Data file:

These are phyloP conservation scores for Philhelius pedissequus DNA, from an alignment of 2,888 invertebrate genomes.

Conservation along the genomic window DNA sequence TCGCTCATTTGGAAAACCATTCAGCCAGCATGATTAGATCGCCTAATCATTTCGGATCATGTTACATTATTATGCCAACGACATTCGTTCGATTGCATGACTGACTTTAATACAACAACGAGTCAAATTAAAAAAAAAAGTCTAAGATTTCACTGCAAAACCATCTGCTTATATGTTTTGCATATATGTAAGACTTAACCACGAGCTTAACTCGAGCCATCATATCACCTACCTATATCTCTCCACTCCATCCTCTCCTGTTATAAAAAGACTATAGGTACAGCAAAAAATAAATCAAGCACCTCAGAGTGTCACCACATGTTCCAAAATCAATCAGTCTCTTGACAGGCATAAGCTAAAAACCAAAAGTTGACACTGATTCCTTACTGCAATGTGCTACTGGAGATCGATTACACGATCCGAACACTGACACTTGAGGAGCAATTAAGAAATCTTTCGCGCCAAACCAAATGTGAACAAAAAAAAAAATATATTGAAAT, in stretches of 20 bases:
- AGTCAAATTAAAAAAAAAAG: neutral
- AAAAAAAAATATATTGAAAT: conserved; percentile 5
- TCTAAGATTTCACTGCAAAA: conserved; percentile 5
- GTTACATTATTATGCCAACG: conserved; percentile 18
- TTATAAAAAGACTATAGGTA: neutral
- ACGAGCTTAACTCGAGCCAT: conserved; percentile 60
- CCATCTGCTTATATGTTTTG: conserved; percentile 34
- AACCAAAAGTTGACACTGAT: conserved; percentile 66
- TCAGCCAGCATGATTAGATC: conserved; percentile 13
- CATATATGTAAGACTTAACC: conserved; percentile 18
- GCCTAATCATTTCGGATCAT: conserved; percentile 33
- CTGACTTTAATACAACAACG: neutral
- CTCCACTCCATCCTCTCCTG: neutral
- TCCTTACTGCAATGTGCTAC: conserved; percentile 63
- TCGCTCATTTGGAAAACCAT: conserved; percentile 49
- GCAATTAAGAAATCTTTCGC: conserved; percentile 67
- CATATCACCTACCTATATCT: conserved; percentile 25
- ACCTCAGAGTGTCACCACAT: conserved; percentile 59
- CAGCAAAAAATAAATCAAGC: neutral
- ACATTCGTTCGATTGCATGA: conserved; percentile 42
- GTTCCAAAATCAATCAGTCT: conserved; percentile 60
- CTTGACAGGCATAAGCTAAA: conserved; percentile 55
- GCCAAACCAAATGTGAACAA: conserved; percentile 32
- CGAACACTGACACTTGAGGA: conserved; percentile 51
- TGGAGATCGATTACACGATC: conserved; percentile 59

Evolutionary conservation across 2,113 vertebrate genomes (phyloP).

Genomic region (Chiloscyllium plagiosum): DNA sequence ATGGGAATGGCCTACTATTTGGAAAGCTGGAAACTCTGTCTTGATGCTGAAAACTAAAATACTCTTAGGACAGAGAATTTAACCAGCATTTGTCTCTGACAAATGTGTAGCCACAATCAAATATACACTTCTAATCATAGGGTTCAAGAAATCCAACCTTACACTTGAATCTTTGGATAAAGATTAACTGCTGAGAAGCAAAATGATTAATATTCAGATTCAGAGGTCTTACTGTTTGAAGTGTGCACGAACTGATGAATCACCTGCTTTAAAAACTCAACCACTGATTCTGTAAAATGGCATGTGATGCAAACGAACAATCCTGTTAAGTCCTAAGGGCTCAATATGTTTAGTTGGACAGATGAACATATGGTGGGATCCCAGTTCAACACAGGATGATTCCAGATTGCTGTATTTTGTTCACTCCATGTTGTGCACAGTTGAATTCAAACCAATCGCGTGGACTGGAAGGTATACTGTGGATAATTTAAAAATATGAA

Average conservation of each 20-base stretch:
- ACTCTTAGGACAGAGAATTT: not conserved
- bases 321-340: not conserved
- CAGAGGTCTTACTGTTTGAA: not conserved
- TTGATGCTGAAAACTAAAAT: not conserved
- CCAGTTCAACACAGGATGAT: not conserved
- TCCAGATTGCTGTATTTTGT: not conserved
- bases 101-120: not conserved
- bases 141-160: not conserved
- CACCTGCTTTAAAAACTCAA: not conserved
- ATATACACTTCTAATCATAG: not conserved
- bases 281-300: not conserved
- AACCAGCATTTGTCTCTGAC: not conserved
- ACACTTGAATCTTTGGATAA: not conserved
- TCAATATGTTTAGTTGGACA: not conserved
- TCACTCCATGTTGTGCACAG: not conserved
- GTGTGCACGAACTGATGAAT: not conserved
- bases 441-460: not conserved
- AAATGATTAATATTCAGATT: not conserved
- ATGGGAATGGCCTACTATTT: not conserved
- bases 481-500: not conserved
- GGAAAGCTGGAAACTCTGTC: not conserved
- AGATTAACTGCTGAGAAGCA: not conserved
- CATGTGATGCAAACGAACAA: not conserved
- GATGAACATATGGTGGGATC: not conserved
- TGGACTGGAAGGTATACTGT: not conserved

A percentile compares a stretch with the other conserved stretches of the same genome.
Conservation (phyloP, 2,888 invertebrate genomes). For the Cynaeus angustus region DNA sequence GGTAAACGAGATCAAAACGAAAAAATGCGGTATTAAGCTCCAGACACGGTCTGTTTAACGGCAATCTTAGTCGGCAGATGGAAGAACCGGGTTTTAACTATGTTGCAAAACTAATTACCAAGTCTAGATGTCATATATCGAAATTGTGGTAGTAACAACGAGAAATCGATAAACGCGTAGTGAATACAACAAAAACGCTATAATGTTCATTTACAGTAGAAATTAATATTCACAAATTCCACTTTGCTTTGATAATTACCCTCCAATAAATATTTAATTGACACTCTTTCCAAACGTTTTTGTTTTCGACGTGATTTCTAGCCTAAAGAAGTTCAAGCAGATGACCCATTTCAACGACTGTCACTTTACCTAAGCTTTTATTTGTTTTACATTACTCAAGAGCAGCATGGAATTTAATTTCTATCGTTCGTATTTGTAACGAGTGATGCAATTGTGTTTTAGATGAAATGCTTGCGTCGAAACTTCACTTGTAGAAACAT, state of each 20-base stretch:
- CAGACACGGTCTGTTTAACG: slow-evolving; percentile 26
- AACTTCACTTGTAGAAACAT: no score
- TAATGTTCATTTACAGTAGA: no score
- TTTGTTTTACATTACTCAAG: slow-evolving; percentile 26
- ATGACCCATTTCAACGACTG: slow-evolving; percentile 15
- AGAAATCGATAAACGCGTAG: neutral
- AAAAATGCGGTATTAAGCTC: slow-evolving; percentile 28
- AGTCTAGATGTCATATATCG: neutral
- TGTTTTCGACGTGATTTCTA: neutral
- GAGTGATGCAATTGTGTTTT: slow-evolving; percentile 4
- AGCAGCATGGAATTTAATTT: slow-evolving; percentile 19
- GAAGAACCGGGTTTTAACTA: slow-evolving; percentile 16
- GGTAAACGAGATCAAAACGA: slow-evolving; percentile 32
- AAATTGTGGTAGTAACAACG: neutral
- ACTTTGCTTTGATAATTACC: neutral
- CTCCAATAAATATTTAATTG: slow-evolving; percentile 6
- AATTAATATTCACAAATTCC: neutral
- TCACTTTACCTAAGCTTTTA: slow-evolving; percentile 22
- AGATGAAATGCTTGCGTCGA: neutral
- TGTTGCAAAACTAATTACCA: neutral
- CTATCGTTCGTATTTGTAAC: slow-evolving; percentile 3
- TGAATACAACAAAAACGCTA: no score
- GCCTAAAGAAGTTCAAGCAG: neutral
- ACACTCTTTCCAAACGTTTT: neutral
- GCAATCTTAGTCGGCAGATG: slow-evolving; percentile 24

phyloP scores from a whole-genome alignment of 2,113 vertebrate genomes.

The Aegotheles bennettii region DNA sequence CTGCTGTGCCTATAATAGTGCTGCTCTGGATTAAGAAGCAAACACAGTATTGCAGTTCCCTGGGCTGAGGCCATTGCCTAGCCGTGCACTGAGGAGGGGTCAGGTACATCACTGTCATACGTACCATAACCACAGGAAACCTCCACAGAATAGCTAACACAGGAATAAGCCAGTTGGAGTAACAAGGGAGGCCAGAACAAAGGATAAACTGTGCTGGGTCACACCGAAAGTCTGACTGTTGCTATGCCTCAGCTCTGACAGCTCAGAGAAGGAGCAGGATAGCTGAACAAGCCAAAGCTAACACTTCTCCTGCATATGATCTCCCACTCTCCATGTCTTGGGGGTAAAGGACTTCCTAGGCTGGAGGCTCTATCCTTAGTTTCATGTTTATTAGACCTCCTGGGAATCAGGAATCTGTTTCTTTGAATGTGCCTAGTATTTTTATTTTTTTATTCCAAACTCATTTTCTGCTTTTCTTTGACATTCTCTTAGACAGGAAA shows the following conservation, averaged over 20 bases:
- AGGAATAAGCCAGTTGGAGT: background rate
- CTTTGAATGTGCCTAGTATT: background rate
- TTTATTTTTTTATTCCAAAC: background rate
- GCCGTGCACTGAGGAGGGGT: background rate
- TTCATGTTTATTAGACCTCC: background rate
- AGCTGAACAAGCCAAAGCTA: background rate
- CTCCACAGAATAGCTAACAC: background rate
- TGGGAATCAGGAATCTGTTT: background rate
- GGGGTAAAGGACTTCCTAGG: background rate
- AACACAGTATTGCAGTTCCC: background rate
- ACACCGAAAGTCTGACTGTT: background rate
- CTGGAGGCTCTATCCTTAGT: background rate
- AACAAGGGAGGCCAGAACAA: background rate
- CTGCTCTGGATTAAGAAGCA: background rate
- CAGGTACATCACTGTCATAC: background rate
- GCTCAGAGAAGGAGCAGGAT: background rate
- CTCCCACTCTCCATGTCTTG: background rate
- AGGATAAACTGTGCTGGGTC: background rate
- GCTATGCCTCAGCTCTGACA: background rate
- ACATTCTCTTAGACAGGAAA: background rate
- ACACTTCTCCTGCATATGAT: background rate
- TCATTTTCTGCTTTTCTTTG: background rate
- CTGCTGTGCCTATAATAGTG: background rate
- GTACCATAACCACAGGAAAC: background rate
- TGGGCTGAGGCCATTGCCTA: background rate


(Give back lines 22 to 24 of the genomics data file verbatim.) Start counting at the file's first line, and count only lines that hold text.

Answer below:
- ACATTCGTTCGATTGCATGA: conserved; percentile 42
- GTTCCAAAATCAATCAGTCT: conserved; percentile 60
- CTTGACAGGCATAAGCTAAA: conserved; percentile 55